Produce: Local, Organic, and Non-Organic
Another reason why we need to be conscious of where our food is coming from is because of micronutrient depletion.
In an ideal world, we’d be able to do what our ancestors did and simply get all the nutrients we need from real, whole foods; however, our environment is vastly different today and unfortunately this is no longer possible. According to the National Health and Nutrition Examination Study, more than 96 percent of Americans are not getting the micronutrients they need from food alone. So, I wanted to share 3 reasons why our food landscape is different today than in the past.
- Depleted soil. Our food just doesn’t contain the same nutrients it used to. Research has found that North America’s farms and rangelands show up to 85% mineral depletion. So, what does this mean? This means that the same apple consumed today has far less nutrients than 100 years ago, but the same number of calories!
- Global distribution. Our food is traveling farther distances. Back in the day, we ate what could be found in our backyards so to speak. Today, our food often travels hundreds or sometimes thousands of miles before it gets to us. Heat, light, and air all deplete nutrients, so by the time food gets from its point of origin to our plates, it is significantly less nutritious.
- Premature picking. Produce is often picked before it is fully ripe to prolong its shelf life, thus not allowing the full amount of nutrients to develop.
So, one of the best ways to ensure your food has as many micronutrients as possible is to shop locally at your farmer’s market. If there isn’t one by you, or because of convenience it isn’t an option, then you can try to select produce items that are geographically close to you. Most stores list where the fruits and vegetables are from, and if not then you can ask.
For more information about why we’re not getting the micronutrients we need on a daily basis, even when we’re eating healthy, check out the book The Micronutrient Miracle by Dr. Jayson and Mira Calton.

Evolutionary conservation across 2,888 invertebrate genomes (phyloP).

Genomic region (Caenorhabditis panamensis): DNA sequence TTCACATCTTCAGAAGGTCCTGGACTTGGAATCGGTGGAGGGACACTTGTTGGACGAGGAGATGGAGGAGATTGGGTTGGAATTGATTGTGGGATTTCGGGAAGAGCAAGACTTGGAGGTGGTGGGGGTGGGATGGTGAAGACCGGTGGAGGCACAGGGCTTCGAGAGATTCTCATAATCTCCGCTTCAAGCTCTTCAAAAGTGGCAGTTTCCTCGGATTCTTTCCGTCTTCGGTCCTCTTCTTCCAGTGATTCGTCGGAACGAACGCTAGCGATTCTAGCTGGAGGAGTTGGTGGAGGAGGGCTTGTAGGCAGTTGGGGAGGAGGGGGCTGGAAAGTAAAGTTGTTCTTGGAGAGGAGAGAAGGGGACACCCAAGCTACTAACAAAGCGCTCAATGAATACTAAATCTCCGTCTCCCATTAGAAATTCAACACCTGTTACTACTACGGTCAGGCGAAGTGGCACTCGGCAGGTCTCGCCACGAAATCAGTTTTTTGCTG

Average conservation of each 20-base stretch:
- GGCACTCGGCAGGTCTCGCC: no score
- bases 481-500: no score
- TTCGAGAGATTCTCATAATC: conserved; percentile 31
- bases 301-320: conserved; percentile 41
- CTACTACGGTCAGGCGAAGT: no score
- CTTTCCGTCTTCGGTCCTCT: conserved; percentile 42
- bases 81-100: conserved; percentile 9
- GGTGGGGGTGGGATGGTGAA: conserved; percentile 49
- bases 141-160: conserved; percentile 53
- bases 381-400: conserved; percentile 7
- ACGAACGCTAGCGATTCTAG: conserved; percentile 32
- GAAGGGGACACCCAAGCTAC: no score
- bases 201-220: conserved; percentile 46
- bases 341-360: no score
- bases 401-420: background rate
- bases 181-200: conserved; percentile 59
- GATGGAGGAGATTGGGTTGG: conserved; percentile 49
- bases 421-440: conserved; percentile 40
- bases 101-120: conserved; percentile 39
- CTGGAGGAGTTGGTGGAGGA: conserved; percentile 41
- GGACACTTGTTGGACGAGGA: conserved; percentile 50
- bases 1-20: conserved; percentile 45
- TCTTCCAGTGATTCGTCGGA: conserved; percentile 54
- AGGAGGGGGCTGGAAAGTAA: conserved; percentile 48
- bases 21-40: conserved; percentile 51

This hidden danger in most produce is something you may not have even heard of, but it is really important to be aware of whether or not it is in your food. So what is glyphosate? Glyphosate is the main ingredient in herbicide aka Roundup, and it’s residue is found in most genetically modified soy, corn, sugar, and wheat. Research suggests that consumption of this harmful chemical is partly responsible for the increasing prevalence of chronic illnesses in the Western world. Glyphosate can hinder the functioning of the human microbe, which can lead to a buildup of toxins and inflammation, which can set the tone for the development of disease. To ensure your foods do not contain Glyphosate, buy foods that are certified organic.
I know organic can be costly, so it is best to prioritize purchasing organic for produce that are known for being high in Glyphosate, such as tomatoes, apples, and potatoes. The top pesticide-laden foods are known as the “Dirty Dozen,” and you can find the list here to help you select which foods you should be buying organic. To stay up-to-date with the most current list, check out the Environmental Working Group’s list , and to learn more about the harmful effects of glyphosate, check out this article.
The food landscape of today can be a bit of a mystery, but it doesn’t have to be scary if you have the right resources! Check your labels and ask questions when you’re shopping to understand where your food came from, and you will be able to eat safer, and smarter!
About The Author: Simone Krame
Simone Krame is a lifestyle coach and founder of Conscious Living & Lifestyle, a lifestyle coaching business that helps people achieve their fitness, nutrition, and spiritual/emotional goals by creating a synergistic relationship between mind, body, and soul.
Simone graduated Cum Laude from the University of Florida with a Bachelors degree in Finance and concentration in Spirituality and Health. Currently, she is getting her Masters in Clinical Psychology with an emphasis on the mind, body, spirit connection.
Simone is a Certified Primal Health Coach, Certified Personal Trainer, Balanced Bites Master Class Certified Practitioner, and has participated in a variety of mind, body, spirit courses, workshops, and webinars that, coupled with her life experience, allow her to be confident in her knowledge and approach to coaching clients.
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- A Case for Micro-Resilience ( July 23, 2018 )
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- Unlocking Wellness In A Busy World ( January 1, 2018 )